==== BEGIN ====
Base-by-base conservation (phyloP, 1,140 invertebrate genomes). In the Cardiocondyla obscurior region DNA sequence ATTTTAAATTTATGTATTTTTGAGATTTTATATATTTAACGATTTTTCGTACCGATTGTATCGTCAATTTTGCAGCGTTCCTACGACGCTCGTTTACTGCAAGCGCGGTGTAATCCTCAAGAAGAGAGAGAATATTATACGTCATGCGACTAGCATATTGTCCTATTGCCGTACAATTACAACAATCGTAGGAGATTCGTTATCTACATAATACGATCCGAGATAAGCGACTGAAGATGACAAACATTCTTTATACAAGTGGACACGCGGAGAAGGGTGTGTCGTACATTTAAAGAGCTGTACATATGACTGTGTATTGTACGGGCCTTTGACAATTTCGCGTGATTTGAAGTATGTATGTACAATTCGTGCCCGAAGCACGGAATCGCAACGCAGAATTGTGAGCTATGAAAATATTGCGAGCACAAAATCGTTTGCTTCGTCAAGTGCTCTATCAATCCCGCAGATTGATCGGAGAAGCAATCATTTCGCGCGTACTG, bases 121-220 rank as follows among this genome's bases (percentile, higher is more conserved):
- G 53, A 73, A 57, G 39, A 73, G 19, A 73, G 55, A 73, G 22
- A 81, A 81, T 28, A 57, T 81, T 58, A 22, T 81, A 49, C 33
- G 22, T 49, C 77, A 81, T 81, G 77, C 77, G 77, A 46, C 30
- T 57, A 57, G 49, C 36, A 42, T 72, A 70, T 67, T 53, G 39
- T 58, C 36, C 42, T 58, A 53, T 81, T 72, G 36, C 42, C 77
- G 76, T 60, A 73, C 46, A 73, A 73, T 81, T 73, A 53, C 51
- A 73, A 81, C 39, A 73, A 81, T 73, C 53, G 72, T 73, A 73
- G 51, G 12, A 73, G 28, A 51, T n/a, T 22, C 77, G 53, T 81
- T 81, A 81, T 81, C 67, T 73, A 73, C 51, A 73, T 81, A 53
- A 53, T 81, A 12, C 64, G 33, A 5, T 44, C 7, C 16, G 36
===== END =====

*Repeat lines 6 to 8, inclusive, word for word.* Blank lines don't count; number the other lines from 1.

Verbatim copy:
- T 58, C 36, C 42, T 58, A 53, T 81, T 72, G 36, C 42, C 77
- G 76, T 60, A 73, C 46, A 73, A 73, T 81, T 73, A 53, C 51
- A 73, A 81, C 39, A 73, A 81, T 73, C 53, G 72, T 73, A 73